World Wrestling Entertainment executive Linda McMahon is again running for a Connecticut seat in the U.S. Senate, two years after she won the Republican nomination for the state’s other Senate seat but then lost badly to Democrat Richard Blumenthal. Chris Powell of the Manchester Journal-Inquirer, a prominent commentator on Connecticut politics, expressed scathing opinions on the type of entertainment purveyed by WWE under McMahon’s leadership, deeming it a “business of violence, pornography, and general raunch.” On Friday a WWE vice president, in a letter sent to news media throughout the state, “threatened the Journal Inquirer with a libel lawsuit.” In response, the newspaper contends that “The programs were issues in the Senate election two years ago and, by distributing its libel lawsuit threat throughout Connecticut’s news media, the McMahon campaign aims to prevent them from being mentioned this year.” [via Jared Eberle](& Rick Green, Hartford Courant)
“There are plenty of charities that do good work without including Weather Underground co-founders on their boards of directors and openly praising prison rioters on their websites.” [National Review's Robert VerBruggen on $400,000 in U.S. Department of Justice grants to the W. Haywood Burns Institute, its board adorned by Northwestern lawprof Bernardine Dohrn; more, Chicago Sun-Times] Speaking of gruesome austerity in public expenditure, there’s clearly no room left to cut the state of Connecticut’s budget either [Chris Powell on $300,000 for the New Haven People's Center]
A Bridgeport attorney for Charla Nash says the attack could have been avoided had Connecticut been tougher in enforcing its regulations. [WCBS]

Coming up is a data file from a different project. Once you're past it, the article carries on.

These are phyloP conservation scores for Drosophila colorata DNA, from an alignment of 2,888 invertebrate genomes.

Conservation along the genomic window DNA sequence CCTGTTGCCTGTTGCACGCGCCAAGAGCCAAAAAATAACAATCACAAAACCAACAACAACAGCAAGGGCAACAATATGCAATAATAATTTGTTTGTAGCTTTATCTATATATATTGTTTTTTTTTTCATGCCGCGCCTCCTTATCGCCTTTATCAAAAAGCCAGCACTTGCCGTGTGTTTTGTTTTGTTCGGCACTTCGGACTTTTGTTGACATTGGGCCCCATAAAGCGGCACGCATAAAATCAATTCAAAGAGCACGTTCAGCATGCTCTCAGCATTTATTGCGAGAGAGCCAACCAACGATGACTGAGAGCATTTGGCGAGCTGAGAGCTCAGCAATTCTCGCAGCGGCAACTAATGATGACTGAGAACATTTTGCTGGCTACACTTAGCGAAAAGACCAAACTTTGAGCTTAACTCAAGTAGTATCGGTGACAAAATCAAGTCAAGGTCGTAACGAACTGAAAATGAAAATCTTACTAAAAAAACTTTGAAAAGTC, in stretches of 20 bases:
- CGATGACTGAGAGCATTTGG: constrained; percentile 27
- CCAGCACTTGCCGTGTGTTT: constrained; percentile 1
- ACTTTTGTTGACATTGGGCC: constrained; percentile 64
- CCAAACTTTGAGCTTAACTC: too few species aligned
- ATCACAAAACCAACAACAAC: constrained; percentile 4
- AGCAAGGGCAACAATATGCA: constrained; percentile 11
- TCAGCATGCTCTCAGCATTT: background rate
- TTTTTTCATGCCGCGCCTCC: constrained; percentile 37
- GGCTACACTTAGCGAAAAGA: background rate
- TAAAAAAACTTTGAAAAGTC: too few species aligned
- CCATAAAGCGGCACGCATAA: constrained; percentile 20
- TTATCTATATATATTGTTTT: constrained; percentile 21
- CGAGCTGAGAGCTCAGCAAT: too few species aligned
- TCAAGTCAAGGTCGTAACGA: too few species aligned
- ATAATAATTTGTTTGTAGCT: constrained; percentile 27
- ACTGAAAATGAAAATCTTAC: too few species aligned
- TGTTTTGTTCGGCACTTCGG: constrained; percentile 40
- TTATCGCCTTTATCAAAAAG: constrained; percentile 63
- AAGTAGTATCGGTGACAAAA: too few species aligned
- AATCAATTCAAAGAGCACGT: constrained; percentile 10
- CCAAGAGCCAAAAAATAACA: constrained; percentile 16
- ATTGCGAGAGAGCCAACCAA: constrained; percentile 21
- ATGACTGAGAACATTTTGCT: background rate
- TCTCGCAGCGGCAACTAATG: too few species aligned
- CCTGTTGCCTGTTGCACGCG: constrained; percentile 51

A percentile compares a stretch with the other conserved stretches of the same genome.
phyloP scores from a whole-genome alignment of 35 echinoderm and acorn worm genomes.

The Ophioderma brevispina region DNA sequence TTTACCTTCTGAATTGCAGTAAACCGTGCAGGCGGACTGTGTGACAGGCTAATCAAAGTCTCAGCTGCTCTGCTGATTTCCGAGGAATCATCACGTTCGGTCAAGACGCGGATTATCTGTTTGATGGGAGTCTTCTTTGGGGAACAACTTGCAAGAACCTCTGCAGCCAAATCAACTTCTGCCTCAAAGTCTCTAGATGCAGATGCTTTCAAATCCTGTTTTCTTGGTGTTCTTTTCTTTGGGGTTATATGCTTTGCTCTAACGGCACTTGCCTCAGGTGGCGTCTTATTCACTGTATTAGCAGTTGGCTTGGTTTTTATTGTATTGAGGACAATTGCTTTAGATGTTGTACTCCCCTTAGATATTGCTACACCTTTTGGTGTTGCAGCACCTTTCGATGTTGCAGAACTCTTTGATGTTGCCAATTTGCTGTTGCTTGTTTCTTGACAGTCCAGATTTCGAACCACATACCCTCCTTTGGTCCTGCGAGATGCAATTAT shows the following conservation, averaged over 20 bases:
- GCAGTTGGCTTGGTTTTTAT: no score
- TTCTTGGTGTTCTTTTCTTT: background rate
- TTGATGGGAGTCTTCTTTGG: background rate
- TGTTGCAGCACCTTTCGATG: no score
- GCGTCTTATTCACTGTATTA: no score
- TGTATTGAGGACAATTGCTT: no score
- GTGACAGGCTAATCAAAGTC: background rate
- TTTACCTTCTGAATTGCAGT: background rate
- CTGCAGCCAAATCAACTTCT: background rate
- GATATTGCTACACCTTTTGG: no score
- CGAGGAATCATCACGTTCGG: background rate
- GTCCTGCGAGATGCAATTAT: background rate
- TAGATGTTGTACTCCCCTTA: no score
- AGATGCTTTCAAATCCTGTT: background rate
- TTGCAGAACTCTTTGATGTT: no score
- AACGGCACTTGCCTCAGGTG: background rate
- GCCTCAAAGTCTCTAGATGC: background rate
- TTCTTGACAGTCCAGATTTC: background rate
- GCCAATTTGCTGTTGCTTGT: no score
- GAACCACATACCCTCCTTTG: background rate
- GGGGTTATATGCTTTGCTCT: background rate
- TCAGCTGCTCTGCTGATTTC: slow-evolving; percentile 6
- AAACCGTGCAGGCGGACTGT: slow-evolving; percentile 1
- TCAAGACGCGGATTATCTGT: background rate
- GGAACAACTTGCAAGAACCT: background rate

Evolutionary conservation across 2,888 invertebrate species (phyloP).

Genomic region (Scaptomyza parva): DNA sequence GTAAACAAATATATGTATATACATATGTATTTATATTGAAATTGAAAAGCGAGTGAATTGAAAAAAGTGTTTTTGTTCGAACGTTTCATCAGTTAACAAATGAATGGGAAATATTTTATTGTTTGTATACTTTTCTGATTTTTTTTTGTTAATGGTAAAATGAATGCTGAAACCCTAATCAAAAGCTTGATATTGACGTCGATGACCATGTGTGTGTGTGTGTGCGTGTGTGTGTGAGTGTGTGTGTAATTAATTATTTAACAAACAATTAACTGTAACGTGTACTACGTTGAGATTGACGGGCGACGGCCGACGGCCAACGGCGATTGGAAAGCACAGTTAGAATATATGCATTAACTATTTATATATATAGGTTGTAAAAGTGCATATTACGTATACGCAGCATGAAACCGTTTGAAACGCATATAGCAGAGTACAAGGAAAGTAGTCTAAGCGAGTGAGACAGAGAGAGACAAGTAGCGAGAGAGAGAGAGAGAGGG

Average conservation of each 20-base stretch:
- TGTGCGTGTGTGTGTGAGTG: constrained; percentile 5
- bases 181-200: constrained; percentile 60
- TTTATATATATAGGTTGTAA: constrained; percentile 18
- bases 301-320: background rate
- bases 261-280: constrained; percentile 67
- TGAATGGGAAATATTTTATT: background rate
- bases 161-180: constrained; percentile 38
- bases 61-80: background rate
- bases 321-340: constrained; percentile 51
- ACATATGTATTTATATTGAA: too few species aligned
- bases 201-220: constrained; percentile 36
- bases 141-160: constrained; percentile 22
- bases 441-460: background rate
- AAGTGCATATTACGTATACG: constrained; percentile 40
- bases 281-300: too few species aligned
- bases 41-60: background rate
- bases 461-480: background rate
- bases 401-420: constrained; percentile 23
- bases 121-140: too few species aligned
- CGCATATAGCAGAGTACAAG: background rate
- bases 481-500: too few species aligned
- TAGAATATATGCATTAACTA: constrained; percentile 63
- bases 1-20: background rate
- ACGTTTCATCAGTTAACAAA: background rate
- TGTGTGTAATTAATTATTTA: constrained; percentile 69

That’s what Connecticut plaintiff’s lawyer Craig Yankwitt said on filing a lawsuit against Stamford Hospital’s Tully immediate-care unit for allegedly missing pulmonary embolisms in a Greenwich man who came in complaining of flank pain. [Connecticut Post] White Coat analyzes what it would mean for emergency departments to hold on to patients until any possible life-threatening conditions had been ruled out.
“Deputy Commissioner Jonathan Schrag of the state Department of Energy and Environmental Protection was forced to resign his position in the Malloy administration over his involvement in a menacing phone message left at the home of a conservative activist.” After a group calling itself Conservative Women’s Forum alerted its supporters to the threat to property rights posed by a pending coastal management bill, a late-night phone message from Schrag’s phone to the home of the forum’s leader, Cynthia David, warned that the group’s emails were being “observed.” You can listen to the phone message here. Schrag is a Harvard graduate and Fulbright scholar. [Kevin Rennie, Hartford Courant; editorial]
Walter Russell Mead notes a reformist initiative on teacher certification with perhaps an unexpected sponsor, the Democratic governor of Connecticut. [The American Interest; CTNewsJunkie.com]
P.S. On the ultimate frontier of teacher reform — the firing of bad teachers — see new reports from Troy Senik [Public Sector Inc.] and Marcus Winters [NY Post].
“A police lieutenant, fired for covering up a hit and run crash involving a fellow officer [she] was involved in a relationship with, has been reinstated following an arbitration decision that chastised the city’s Police Commission.” Christine Burns also got six months back pay. The arbitrator found that Burns’s boyfriend had been treated leniently, drawing only a one-year unpaid suspension despite serious misconduct, which in turn deprived her of her right to be treated “evenhandedly and without discrimination.” [Connecticut Post]
And while we’re at it: Police union defends Denver cop fired for driving drunk at 143 mph [Tina Korbe, Hot Air; The Truth About Cars]